The sweet-singing pop artist and the fire-spitting rapper: for decades, that’s been a winning combination. It’s the musical equivalent of a buddy movie, a marriage of styles, a perfect balance between the gritty and the glamorous. When the singer has an affinity for hip-hop, and the rapper understands pop presentation, that makes hybrid tracks particularly rewarding. Michael Lanza is a singer with the precision, unerring sense of rhythm, and easygoing swagger of an emcee. Even though he’s best known for his future bass and house music collaboration with KEPIK, his opening slot for Major Lazer, and recognition by The Chainsmokers, his artistic adjacency to hip-hop is immediately apparent. “Lion,” the #23 Billboard Dance chart hit he cut with GhostDragon and Ron Reeser, was pitched for the clubs, but it had the soul of a rap-influenced R&B banger.
On “Islands,” he takes it one step further. He applies his voice to the song’s soaring choruses, but he turns the verses over to rapper Chow Mane, the Bay Area rhymer whose music has always found the middle ground between party-ready rap and offbeat, leftfield pop. The new single continues the gruff-voiced rapper’s recent hot streak: “Go Back to China,” his recent collaborative single with fellow emcee Jason Chu, made waves with its witty, outspoken verses, written to dispel anti-Asian racism. Chow Mane’s rhymes on “Islands” aren’t quite so incendiary, but they’re every bit as personal, emotional, and revealing. Here’s a rapper who has never been afraid to get confessional in the name of artistic expression – one who rhymes, unashamedly, straight from the heart.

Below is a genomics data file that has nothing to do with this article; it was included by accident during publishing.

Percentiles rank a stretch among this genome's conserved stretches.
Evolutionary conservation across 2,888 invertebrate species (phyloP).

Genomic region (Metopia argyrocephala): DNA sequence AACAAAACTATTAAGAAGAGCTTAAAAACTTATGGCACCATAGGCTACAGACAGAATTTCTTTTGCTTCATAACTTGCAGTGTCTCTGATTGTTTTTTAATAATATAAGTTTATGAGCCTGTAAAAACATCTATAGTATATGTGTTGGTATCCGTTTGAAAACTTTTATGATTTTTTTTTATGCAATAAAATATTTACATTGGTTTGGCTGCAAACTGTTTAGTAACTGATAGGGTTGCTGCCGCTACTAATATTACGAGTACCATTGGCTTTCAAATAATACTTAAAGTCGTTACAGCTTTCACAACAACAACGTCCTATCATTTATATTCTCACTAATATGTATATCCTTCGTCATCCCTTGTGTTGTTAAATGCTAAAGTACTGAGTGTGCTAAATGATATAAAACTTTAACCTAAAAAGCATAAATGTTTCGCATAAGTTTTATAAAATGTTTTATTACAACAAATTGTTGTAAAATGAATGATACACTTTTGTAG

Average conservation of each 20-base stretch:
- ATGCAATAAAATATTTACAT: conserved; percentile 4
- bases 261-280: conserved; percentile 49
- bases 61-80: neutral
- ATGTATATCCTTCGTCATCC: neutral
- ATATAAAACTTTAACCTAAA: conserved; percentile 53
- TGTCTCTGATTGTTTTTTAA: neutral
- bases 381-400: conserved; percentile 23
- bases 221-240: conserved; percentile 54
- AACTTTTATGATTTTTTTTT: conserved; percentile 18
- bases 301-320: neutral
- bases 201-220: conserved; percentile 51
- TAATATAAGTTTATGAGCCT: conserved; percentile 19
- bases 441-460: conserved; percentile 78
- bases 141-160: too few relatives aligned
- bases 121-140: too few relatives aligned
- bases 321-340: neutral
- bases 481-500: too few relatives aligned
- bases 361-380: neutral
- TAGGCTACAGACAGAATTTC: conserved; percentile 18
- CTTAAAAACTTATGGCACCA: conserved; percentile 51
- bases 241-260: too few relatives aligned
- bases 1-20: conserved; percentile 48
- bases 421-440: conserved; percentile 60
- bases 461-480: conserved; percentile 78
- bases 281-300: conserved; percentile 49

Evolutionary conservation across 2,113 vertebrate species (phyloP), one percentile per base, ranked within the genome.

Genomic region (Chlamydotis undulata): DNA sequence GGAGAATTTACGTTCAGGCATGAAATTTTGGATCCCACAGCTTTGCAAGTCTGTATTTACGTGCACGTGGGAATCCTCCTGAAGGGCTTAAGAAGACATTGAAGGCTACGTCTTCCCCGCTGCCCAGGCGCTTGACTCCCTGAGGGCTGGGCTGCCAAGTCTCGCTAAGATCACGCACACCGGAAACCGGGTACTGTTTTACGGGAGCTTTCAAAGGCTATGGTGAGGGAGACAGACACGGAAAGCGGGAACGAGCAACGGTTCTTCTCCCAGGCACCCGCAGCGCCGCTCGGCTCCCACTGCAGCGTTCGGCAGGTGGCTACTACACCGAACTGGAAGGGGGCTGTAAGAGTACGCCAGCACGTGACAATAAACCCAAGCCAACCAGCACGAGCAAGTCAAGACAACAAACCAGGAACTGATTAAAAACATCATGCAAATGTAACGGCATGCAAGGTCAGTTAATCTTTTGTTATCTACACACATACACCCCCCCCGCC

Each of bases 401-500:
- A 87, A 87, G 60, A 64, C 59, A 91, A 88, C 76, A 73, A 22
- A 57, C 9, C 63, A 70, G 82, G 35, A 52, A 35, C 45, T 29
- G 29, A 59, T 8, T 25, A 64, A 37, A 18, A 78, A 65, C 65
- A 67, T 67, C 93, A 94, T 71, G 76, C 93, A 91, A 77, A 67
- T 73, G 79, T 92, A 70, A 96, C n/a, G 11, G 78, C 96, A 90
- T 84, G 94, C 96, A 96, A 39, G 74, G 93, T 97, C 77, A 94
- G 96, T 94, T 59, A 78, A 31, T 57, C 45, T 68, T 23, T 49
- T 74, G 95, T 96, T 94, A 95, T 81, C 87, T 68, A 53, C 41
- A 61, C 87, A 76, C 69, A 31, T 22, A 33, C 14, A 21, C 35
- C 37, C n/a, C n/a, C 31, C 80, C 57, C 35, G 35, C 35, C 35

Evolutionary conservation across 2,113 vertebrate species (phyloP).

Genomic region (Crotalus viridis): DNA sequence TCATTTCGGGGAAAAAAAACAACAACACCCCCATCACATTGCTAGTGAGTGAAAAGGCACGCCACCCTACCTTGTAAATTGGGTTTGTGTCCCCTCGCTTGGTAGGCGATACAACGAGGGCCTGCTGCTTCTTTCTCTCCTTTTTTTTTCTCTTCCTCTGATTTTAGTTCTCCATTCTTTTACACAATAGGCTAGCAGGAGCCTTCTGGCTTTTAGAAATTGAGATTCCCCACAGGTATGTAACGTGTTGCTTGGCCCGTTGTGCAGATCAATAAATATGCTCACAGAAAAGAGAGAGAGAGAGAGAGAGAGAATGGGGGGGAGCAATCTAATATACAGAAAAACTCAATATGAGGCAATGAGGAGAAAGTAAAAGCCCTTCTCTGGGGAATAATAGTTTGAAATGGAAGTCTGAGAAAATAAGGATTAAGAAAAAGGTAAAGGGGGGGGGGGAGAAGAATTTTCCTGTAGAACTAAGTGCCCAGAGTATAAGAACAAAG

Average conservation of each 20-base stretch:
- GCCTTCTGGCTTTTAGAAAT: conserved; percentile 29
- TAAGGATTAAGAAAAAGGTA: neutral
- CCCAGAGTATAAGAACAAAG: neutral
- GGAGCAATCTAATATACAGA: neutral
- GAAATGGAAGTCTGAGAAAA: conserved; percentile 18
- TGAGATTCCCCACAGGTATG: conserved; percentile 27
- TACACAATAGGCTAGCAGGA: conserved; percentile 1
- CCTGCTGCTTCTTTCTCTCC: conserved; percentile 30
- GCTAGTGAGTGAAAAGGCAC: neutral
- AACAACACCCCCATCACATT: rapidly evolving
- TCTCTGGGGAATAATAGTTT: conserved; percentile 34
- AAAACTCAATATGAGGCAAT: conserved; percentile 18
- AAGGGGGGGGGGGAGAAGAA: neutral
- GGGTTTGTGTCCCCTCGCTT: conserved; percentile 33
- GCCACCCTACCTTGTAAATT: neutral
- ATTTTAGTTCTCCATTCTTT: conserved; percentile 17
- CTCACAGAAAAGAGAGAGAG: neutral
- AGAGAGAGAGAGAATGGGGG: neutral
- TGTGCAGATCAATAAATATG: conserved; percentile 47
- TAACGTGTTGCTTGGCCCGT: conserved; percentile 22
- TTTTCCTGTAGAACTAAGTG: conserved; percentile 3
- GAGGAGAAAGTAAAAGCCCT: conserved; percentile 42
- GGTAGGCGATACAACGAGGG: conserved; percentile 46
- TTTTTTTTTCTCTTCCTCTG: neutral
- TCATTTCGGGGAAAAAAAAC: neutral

That makes him an ideal match for Lanza, whose forthright delivery, approachability, and winning personality have always distinguished him among his fellow dance-pop vocalists. Directors Nanako Fukui and Yuito Kimura present Lanza and Chow Mane as best buddies and adventuring partners in the “Islands” video who both are experiencing a similar phase in life: heartbreak. From the initial frame, the relationship is absolutely believable and totally endearing. They’re presented as castaways on a gorgeous – but dangerous – island, lured into the jungle depths by a beautiful woman animated by the spirit of the sea. Yet her hospitality isn’t as total as it initially seems, and by the final verse, the singer and rapper are running for their lives. The mysterious siren takes pity on the duo when she notices they wear the same necklace as her, a painful reminder of what it’s like to be human. Fukui and Kimura make the most of the beautiful seaside environment, capturing the sea, the sun, and the vibrant vegetation in glorious color. A capsized boat makes an appearance, too, stranded on the sand and providing an ideal backdrop for the rapper’s devastating verses. They wake up on the sand only to realize it was a dream but don’t forget the sacrifice the foreign girl took so they can continue to search for paradise.